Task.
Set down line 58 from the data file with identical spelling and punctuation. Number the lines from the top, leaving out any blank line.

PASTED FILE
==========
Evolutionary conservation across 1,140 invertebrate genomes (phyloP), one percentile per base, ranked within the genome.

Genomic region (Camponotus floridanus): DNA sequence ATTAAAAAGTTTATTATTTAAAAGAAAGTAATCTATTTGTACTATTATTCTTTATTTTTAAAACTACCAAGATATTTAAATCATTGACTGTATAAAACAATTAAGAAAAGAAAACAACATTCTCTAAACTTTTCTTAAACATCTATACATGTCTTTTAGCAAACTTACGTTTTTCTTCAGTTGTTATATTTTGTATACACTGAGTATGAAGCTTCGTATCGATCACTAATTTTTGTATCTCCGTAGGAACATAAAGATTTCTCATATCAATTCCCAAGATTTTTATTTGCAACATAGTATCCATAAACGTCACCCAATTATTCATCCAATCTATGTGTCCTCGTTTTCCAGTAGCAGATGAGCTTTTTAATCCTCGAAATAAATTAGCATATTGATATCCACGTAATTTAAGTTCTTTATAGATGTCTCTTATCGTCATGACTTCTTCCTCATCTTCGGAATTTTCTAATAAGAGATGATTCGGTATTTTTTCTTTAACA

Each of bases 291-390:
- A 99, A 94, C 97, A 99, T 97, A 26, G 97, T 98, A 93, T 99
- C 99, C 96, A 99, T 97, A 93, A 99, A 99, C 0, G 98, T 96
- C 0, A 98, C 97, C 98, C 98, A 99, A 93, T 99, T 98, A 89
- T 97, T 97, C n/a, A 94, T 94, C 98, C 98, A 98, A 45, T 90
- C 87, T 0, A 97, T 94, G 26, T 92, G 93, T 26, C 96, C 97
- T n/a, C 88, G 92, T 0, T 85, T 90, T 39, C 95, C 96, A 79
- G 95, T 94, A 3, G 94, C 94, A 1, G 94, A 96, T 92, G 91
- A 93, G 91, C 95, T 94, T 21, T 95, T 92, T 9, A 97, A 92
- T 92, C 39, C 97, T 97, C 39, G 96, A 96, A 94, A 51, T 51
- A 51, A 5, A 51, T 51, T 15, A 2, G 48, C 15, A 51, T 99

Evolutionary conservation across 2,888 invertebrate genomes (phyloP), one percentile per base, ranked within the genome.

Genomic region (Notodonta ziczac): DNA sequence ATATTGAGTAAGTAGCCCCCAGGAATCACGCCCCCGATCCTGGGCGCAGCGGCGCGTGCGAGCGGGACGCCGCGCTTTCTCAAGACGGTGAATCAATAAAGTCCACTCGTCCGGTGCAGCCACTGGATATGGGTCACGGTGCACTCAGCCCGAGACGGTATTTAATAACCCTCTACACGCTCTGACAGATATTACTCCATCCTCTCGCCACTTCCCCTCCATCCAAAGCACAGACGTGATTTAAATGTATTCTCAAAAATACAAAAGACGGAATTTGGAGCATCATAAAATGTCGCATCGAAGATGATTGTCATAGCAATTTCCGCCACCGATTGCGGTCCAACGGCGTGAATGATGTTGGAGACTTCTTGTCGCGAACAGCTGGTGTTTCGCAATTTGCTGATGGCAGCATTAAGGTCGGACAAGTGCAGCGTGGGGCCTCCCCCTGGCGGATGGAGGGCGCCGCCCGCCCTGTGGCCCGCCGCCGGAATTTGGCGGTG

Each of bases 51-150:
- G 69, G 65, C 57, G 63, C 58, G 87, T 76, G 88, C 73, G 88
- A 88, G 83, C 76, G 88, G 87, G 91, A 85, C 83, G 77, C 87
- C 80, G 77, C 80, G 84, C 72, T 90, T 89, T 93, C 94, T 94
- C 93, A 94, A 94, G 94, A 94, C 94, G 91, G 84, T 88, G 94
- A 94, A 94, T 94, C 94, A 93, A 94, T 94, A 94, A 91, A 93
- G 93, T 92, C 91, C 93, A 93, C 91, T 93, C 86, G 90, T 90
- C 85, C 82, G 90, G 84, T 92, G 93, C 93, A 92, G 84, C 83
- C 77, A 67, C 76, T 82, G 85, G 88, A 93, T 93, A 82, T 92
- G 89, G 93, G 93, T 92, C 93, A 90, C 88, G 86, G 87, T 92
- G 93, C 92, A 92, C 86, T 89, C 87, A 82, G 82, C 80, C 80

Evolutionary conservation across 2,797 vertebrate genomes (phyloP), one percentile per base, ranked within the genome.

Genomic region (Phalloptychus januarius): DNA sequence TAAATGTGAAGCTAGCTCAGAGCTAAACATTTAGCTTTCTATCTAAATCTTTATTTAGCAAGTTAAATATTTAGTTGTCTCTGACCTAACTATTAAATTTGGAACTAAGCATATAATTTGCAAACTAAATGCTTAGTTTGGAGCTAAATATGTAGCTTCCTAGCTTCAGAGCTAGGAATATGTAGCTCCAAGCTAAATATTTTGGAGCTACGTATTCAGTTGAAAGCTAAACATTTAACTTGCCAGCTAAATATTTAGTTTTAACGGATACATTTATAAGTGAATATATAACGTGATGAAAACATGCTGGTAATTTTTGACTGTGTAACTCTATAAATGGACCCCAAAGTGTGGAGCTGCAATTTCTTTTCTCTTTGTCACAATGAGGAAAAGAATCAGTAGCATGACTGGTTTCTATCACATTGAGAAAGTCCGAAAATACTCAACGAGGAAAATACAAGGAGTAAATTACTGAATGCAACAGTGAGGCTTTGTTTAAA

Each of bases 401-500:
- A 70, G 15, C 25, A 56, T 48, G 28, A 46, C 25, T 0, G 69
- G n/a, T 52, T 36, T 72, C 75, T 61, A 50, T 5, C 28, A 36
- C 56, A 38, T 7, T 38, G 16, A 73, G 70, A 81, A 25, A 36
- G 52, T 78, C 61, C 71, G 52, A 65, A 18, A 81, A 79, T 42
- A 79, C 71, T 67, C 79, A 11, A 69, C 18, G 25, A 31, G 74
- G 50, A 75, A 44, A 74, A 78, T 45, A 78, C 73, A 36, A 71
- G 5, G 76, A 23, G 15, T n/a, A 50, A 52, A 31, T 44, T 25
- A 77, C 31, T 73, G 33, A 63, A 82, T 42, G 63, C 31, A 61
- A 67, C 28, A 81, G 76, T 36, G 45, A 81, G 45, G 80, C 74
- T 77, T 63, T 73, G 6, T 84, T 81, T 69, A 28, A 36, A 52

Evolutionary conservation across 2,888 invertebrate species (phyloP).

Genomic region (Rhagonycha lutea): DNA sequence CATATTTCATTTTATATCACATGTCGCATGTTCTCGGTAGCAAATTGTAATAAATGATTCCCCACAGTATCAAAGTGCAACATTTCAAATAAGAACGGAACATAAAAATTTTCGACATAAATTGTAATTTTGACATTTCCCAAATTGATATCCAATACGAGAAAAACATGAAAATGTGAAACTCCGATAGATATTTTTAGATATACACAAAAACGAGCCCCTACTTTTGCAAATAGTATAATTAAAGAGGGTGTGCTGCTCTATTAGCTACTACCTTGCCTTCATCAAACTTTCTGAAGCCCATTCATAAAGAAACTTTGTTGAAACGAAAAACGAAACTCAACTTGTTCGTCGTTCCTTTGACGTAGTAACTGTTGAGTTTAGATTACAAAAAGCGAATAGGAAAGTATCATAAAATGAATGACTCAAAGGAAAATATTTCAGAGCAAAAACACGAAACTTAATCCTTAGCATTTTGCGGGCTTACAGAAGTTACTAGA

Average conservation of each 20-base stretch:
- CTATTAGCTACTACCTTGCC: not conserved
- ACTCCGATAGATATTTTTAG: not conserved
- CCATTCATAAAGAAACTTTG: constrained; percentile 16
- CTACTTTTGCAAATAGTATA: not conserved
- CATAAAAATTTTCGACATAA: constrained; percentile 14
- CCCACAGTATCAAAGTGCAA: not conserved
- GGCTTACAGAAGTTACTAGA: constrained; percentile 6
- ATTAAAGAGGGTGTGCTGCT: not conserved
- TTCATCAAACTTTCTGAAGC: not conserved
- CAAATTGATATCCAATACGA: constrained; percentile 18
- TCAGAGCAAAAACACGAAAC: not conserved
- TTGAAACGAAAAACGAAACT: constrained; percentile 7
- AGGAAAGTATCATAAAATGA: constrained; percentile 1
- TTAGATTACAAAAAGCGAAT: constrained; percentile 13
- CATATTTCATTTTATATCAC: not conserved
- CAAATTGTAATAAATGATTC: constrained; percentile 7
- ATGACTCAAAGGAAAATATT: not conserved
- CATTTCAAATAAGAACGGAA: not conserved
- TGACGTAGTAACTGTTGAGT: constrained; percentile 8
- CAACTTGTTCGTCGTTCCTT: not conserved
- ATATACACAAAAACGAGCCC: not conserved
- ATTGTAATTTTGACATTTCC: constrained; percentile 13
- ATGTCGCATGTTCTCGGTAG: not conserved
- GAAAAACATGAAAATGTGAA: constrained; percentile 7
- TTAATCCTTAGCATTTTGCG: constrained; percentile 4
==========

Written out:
- CAAATTGTAATAAATGATTC: constrained; percentile 7